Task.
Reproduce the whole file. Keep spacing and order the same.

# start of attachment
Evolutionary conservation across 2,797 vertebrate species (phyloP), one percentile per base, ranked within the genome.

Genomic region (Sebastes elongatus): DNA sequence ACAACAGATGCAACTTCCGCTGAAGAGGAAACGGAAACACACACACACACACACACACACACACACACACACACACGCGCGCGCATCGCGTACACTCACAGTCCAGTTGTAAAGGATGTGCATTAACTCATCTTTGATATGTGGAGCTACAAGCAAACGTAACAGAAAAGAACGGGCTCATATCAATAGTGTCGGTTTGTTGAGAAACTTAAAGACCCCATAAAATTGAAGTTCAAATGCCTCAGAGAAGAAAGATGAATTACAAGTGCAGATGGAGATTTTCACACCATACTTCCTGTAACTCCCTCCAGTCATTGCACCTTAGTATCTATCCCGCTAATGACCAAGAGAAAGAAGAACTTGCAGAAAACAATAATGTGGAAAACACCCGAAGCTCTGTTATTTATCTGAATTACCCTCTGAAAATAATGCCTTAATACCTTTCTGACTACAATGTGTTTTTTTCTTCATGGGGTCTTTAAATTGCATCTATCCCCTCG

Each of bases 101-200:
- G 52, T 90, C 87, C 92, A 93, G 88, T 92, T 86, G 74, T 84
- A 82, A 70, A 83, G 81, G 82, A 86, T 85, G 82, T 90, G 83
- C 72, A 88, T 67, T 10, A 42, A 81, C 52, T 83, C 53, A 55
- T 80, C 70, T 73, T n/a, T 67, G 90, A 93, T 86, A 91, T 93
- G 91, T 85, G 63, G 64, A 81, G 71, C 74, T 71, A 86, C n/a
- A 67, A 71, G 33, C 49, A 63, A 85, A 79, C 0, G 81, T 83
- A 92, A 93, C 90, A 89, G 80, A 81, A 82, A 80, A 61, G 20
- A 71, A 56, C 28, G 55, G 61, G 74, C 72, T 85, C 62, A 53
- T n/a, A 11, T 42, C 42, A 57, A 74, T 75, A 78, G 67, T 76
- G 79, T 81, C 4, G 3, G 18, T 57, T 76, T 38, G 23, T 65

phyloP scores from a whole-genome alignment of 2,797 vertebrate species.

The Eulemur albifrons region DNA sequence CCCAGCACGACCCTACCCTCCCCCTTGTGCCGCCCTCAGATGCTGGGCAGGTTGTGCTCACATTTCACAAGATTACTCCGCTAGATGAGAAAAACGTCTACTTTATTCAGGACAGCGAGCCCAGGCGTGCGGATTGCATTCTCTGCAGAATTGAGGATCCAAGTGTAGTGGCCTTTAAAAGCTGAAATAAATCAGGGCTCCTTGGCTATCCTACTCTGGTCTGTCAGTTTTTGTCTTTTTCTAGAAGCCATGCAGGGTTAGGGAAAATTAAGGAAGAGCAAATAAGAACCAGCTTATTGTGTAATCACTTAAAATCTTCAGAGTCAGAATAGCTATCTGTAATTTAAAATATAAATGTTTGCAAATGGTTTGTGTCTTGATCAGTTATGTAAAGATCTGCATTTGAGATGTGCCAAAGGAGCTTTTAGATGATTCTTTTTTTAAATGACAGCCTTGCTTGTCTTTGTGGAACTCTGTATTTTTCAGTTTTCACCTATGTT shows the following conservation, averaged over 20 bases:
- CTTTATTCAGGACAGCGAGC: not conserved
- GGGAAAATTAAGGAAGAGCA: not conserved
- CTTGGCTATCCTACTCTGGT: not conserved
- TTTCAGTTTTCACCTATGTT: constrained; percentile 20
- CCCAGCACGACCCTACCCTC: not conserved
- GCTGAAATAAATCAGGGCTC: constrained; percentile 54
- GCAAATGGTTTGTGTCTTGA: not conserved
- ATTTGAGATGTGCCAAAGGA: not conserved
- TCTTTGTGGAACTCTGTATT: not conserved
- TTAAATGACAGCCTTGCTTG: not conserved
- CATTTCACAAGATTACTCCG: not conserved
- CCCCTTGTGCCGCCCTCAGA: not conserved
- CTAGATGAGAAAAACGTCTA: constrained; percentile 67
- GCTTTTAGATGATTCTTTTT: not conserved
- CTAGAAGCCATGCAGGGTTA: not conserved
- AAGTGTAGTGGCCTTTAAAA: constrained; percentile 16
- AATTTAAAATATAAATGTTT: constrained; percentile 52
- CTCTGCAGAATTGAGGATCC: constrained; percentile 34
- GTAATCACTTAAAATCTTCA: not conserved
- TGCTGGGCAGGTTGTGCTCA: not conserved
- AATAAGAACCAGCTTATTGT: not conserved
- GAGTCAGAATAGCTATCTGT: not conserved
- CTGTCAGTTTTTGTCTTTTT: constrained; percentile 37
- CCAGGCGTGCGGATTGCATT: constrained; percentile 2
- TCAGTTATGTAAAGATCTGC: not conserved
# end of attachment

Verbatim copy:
Evolutionary conservation across 2,797 vertebrate species (phyloP), one percentile per base, ranked within the genome.

Genomic region (Sebastes elongatus): DNA sequence ACAACAGATGCAACTTCCGCTGAAGAGGAAACGGAAACACACACACACACACACACACACACACACACACACACACGCGCGCGCATCGCGTACACTCACAGTCCAGTTGTAAAGGATGTGCATTAACTCATCTTTGATATGTGGAGCTACAAGCAAACGTAACAGAAAAGAACGGGCTCATATCAATAGTGTCGGTTTGTTGAGAAACTTAAAGACCCCATAAAATTGAAGTTCAAATGCCTCAGAGAAGAAAGATGAATTACAAGTGCAGATGGAGATTTTCACACCATACTTCCTGTAACTCCCTCCAGTCATTGCACCTTAGTATCTATCCCGCTAATGACCAAGAGAAAGAAGAACTTGCAGAAAACAATAATGTGGAAAACACCCGAAGCTCTGTTATTTATCTGAATTACCCTCTGAAAATAATGCCTTAATACCTTTCTGACTACAATGTGTTTTTTTCTTCATGGGGTCTTTAAATTGCATCTATCCCCTCG

Each of bases 101-200:
- G 52, T 90, C 87, C 92, A 93, G 88, T 92, T 86, G 74, T 84
- A 82, A 70, A 83, G 81, G 82, A 86, T 85, G 82, T 90, G 83
- C 72, A 88, T 67, T 10, A 42, A 81, C 52, T 83, C 53, A 55
- T 80, C 70, T 73, T n/a, T 67, G 90, A 93, T 86, A 91, T 93
- G 91, T 85, G 63, G 64, A 81, G 71, C 74, T 71, A 86, C n/a
- A 67, A 71, G 33, C 49, A 63, A 85, A 79, C 0, G 81, T 83
- A 92, A 93, C 90, A 89, G 80, A 81, A 82, A 80, A 61, G 20
- A 71, A 56, C 28, G 55, G 61, G 74, C 72, T 85, C 62, A 53
- T n/a, A 11, T 42, C 42, A 57, A 74, T 75, A 78, G 67, T 76
- G 79, T 81, C 4, G 3, G 18, T 57, T 76, T 38, G 23, T 65

phyloP scores from a whole-genome alignment of 2,797 vertebrate species.

The Eulemur albifrons region DNA sequence CCCAGCACGACCCTACCCTCCCCCTTGTGCCGCCCTCAGATGCTGGGCAGGTTGTGCTCACATTTCACAAGATTACTCCGCTAGATGAGAAAAACGTCTACTTTATTCAGGACAGCGAGCCCAGGCGTGCGGATTGCATTCTCTGCAGAATTGAGGATCCAAGTGTAGTGGCCTTTAAAAGCTGAAATAAATCAGGGCTCCTTGGCTATCCTACTCTGGTCTGTCAGTTTTTGTCTTTTTCTAGAAGCCATGCAGGGTTAGGGAAAATTAAGGAAGAGCAAATAAGAACCAGCTTATTGTGTAATCACTTAAAATCTTCAGAGTCAGAATAGCTATCTGTAATTTAAAATATAAATGTTTGCAAATGGTTTGTGTCTTGATCAGTTATGTAAAGATCTGCATTTGAGATGTGCCAAAGGAGCTTTTAGATGATTCTTTTTTTAAATGACAGCCTTGCTTGTCTTTGTGGAACTCTGTATTTTTCAGTTTTCACCTATGTT shows the following conservation, averaged over 20 bases:
- CTTTATTCAGGACAGCGAGC: not conserved
- GGGAAAATTAAGGAAGAGCA: not conserved
- CTTGGCTATCCTACTCTGGT: not conserved
- TTTCAGTTTTCACCTATGTT: constrained; percentile 20
- CCCAGCACGACCCTACCCTC: not conserved
- GCTGAAATAAATCAGGGCTC: constrained; percentile 54
- GCAAATGGTTTGTGTCTTGA: not conserved
- ATTTGAGATGTGCCAAAGGA: not conserved
- TCTTTGTGGAACTCTGTATT: not conserved
- TTAAATGACAGCCTTGCTTG: not conserved
- CATTTCACAAGATTACTCCG: not conserved
- CCCCTTGTGCCGCCCTCAGA: not conserved
- CTAGATGAGAAAAACGTCTA: constrained; percentile 67
- GCTTTTAGATGATTCTTTTT: not conserved
- CTAGAAGCCATGCAGGGTTA: not conserved
- AAGTGTAGTGGCCTTTAAAA: constrained; percentile 16
- AATTTAAAATATAAATGTTT: constrained; percentile 52
- CTCTGCAGAATTGAGGATCC: constrained; percentile 34
- GTAATCACTTAAAATCTTCA: not conserved
- TGCTGGGCAGGTTGTGCTCA: not conserved
- AATAAGAACCAGCTTATTGT: not conserved
- GAGTCAGAATAGCTATCTGT: not conserved
- CTGTCAGTTTTTGTCTTTTT: constrained; percentile 37
- CCAGGCGTGCGGATTGCATT: constrained; percentile 2
- TCAGTTATGTAAAGATCTGC: not conserved